Before going into what yoga is and what it is not (and their eastern vs western differences), let’s start with wanting to be a yoga teacher. The United States have awesome yoga gurus with exciting brand styles : David Life and Shannon Gannon, John Friend (until his 2011 scandal), Baron Baptiste, Bikram Choudhury, the famed list goes on… Many yoga gurus had yoga training in India to inspire their core practices, understand the principles of what they practice and likely, to be more authentic and aligned with its origin. But while these schools have popularized their style for westerners, and their teacher certification programs can occasionally be tagged with pretentious costs. My favorite western guru school cost close to a semester of college (and that price tag didn’t even include a pillow… it didn’t include a dorm)!
Afterall, many will say that being a yoga teacher is not a widely lucrative field. But it is a highly competitive field and it does not always offer a strong salary. According to Lisa Wells‘s article, So, You Want to Be a Yoga Teacher, working at a gym or studio as a yoga teacher, you’re often paid by the hour and your pay can start as low as $15 an hour … which is barely the cost of lunch and bus fare!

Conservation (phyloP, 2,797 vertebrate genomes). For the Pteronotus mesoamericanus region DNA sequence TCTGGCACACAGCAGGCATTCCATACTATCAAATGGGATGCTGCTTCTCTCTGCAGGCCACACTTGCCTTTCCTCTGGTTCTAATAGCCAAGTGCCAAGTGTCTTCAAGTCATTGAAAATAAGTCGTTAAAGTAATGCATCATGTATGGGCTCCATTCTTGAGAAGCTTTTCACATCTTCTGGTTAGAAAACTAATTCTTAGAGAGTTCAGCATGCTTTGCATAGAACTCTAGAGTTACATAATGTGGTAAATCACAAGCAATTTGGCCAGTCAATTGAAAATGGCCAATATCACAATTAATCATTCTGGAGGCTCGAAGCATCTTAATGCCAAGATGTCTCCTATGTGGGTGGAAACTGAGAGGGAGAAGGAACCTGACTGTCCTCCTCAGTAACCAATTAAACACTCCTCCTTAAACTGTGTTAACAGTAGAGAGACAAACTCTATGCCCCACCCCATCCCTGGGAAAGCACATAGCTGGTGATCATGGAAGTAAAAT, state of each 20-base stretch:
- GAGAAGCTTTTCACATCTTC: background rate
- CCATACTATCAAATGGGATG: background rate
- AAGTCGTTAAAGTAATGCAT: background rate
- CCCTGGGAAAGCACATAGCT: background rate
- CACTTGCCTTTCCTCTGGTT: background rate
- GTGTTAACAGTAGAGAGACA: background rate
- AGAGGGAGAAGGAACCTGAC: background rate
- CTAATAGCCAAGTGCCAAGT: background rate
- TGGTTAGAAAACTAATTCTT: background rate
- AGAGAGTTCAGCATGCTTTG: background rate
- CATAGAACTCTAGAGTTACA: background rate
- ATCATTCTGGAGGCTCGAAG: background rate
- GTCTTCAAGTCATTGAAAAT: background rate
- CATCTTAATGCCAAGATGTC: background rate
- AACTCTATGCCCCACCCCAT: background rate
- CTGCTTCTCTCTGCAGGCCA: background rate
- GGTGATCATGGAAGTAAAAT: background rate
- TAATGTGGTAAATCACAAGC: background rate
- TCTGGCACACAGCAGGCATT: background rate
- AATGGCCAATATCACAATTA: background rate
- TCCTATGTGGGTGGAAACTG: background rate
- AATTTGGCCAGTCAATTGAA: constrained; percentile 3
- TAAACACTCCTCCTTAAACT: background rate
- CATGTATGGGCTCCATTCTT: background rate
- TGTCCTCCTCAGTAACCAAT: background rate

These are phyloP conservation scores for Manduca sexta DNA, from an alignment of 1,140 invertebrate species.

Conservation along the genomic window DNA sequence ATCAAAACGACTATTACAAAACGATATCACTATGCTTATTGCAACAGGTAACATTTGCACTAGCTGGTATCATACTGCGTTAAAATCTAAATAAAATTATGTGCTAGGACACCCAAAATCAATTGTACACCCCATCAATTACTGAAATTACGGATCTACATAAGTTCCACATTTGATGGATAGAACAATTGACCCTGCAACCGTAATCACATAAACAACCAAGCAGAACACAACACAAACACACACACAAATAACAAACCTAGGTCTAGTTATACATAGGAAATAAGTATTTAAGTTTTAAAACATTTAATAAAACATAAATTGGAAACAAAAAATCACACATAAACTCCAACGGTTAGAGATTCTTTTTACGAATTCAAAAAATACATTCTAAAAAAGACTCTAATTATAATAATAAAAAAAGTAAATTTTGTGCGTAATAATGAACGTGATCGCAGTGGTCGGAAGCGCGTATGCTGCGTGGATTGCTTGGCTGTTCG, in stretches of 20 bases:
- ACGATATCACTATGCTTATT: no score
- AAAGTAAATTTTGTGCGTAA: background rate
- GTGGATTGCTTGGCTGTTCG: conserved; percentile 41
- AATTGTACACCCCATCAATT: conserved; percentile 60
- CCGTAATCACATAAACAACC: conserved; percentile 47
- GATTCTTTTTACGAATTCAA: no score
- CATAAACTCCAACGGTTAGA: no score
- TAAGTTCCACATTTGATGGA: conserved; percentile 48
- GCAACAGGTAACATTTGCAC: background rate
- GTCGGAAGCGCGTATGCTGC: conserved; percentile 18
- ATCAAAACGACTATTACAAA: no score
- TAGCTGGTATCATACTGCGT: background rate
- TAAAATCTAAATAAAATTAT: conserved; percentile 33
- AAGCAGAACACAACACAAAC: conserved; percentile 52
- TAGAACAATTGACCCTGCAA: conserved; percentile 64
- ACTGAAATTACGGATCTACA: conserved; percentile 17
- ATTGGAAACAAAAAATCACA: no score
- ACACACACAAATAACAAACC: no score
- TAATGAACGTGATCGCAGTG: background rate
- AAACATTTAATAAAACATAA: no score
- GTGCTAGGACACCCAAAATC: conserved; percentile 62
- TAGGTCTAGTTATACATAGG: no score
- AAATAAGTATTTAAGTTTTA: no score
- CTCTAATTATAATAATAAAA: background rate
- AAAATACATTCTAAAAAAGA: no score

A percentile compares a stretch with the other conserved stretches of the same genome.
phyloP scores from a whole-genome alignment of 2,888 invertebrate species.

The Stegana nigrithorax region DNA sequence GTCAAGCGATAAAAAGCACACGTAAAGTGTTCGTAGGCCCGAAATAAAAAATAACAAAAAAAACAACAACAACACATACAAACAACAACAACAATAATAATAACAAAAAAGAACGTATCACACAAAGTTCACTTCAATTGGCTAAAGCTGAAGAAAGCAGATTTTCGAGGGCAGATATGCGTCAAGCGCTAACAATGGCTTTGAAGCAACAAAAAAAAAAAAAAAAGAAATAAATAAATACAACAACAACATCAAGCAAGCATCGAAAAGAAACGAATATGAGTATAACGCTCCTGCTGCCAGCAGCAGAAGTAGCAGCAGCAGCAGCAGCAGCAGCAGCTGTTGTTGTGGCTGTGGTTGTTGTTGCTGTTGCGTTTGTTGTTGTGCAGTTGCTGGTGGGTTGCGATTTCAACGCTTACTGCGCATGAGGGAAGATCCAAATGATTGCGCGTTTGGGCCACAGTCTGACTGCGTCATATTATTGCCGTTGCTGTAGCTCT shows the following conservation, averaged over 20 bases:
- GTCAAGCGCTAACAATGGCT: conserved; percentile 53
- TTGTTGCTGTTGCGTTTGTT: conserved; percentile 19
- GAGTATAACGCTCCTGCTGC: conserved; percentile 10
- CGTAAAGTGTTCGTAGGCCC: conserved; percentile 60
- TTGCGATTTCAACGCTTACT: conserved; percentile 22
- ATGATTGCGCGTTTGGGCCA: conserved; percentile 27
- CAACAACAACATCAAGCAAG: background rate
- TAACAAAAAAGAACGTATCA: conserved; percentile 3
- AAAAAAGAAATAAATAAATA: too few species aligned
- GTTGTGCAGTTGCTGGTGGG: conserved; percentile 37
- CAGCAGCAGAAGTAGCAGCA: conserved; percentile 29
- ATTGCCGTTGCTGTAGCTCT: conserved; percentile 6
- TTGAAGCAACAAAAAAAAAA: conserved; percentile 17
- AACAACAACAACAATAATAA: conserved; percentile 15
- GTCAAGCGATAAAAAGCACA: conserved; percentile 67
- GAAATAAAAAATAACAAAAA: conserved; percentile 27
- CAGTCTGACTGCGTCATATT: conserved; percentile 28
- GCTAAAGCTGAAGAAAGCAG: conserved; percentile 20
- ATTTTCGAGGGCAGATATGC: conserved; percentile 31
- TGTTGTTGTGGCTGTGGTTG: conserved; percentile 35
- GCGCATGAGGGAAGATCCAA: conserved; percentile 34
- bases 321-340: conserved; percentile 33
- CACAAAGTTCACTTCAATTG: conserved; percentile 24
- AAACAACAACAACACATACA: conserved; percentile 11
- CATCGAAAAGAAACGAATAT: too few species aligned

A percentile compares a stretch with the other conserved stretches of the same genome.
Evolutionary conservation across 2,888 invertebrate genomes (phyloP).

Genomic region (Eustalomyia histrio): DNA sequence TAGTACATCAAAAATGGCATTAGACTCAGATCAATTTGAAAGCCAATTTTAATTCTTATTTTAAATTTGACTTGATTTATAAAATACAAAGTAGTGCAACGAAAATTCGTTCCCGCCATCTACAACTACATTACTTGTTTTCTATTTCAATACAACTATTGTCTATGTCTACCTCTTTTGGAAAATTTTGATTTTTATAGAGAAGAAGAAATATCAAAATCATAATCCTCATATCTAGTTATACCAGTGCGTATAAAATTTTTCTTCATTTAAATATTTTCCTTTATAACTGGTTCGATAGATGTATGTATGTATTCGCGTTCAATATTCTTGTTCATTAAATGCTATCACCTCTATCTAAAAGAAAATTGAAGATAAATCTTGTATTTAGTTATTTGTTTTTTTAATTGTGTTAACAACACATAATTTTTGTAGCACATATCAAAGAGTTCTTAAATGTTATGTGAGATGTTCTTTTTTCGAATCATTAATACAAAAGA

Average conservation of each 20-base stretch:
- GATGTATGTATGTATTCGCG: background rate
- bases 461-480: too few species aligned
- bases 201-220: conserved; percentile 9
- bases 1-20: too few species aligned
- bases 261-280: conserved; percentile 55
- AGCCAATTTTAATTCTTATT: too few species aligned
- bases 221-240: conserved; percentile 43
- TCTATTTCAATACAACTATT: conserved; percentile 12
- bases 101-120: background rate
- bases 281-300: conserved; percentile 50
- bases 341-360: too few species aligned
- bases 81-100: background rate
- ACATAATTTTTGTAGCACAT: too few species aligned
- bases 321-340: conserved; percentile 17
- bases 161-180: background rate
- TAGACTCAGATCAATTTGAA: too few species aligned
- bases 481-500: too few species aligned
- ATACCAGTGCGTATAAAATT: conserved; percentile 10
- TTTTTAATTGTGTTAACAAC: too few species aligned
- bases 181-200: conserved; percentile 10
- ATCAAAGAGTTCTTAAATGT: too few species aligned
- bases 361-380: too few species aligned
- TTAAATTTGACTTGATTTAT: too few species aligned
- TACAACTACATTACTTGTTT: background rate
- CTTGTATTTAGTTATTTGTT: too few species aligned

If yoga is spiritual, why does it cost as much as an MBA in the west?
Why get a yoga teacher training certificate?
Basically, anyone who is passion about teaching yoga can teach but yoga teacher training (aka Yoga teacher training certification or YTTC) is about getting certification to formally teach yoga in studios or schools where a yoga teacher certificate is required. Not all studios require certification and some are particular about requiring it only from their brand. But if you’d like to feel easy shopping yourself around, certification helps. Certification means you’ve gone through a standard schooling of 200 hours. Course prerequisites vary but usually there is a
Why get a yoga teacher training in India ?
• Practicing yoga in India or getting your yoga teacher certification in India is significantly cheaper than it is in the west.
• You can learn the core principles and ideas that traditional yoga was founded upon and practiced in India for ages.
• The sights, sounds, scents and experiences in India will shape your understanding of yoga is practiced in India.
• Studying yoga in India looks great on a resume!
As much as I loved my Jivamukti NYC yoga studio, I could not afford its expensive training programs. So I visited smaller studios, with ‘softer’ practices and less expensive teaching programs. But I didn’t align with those methods of practice. Disillusioned, I put my certification aspirations on hold.